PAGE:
How a misfit from Kansas became an Asian sensation

How a misfit from Kansas became an Asian sensation

TOKYO —

At first, one would think “Impossibly Glamorous” is about the LGBT (lesbian, gay, bisexual and transgender community) scene in Tokyo because author Charles Ayres has been dubbed “The Queen of Tokyo.”

But this book is more far-reaching than this or his long-term love affair with Japan. There is an overarching theme to the book showing Ayres’ knack to “bounce back” from any adversity. I found this to be one man’s story about how you can be completely flat out on your ass, but still be a winner.

“Impossibly Glamorous” is a non-fictional account of Ayres, whom some of you may have seen as a B-rank “talent” on Japanese TV, which is where I had first seen and forgotten about him. Unfortunately, or perhaps fortunately, I never had the pleasure to see him strutting his stuff on stage as the cross-dressing Natasha Foxx at the Pink Cow in Tokyo.

The book starts off with the author’s plight of growing up as a gay teenager in Kansas, coming out, abusive relationships, the seedy dance floors of Kansas City, substance abuse, domestic violence and all other sorts of issues.

And just like Dorothy in “The Wizard of Oz,” this boy finds himself caught up in a whirlwind called Tokyo and is swept away from Kansas. When Ayres arrived in Japan some 10 years ago, Japan still largely associated the term “gay” with “drag queen.” 

Ayres is a master story-teller and I enjoyed his take on the Japanese, the Japanese media and “talento” scene, pop culture, as well as obvious advice to himself that may not be applicable for most, such as “Thou shall not date hustlers with Ferraris” and “Thou shall not snatch panties.” (You’ll have to buy the book to get the story on that!)

Beware, there are details of the Tokyo LGBT scene, Goth raver lesbians, hot men, and not-so-hot men, and what goes on in this rarely seen scene in Tokyo. However, unless your “Gaydar” biases you from a good read, you’ll enjoy Ayres’ vibrant personality. He sounds like a Midwestern kid with a good heart that can bounce back from any adversity while still looking glamorous. He might be wearing a faux fur coat, but he will look glamorous.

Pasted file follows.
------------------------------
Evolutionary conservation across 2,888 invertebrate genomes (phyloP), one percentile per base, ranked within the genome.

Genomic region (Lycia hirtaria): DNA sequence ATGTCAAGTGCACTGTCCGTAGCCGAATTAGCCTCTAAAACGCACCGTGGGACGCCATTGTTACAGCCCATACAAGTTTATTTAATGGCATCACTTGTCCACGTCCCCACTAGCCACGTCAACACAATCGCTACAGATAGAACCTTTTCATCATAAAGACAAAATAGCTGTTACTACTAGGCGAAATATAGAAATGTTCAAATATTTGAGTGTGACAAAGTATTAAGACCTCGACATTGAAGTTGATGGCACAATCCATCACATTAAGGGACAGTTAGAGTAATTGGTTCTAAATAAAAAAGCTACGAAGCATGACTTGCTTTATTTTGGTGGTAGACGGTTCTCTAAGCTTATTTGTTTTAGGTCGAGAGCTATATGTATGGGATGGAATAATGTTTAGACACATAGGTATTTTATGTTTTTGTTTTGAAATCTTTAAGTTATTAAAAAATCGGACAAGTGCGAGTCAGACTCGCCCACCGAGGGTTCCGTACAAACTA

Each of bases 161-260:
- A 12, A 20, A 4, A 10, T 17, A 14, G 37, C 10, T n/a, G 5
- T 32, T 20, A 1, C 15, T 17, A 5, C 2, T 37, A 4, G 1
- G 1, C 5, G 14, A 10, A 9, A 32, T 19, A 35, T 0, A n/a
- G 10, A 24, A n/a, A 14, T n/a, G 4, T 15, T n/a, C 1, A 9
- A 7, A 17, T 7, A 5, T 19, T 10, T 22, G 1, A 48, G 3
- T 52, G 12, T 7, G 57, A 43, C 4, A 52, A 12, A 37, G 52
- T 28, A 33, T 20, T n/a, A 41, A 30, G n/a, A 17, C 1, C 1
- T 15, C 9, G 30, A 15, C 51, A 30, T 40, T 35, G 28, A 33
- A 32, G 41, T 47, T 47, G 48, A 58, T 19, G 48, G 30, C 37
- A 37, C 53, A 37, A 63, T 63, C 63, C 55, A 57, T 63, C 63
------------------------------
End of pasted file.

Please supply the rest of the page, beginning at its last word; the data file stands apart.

1 Comment

  • 0

    Maria

    As I don't really watch Japanese telly, I had never heard of Charles Ayres, but I am reading this on Kindle at the moment after JT's initial review of it.

    Ayers seems like a perky and good-humoured fellow, bouncing back from low points. As ever with self-publications, a bit of judicial pruning editing would not have gone amiss, but there are very few-to-no typos (a rarity with vanity press).

    He gives some interesting insights into working for radio here - I would have liked to hear more about this.

    Ayres skims over the details of daily living in Japan (how he moved from apt. to apt. to yet another crappy apt.), paying bills and so on. I have lived here twice as long as he (with much worse Japanese - he must be fluent, which is a massive advantage) and can't imagine al these multiple moves of his.

    I can relate to his description of the a-hole scrounger boyfriend though, and sympathise. You were far too good for him and to him, Young Charles.

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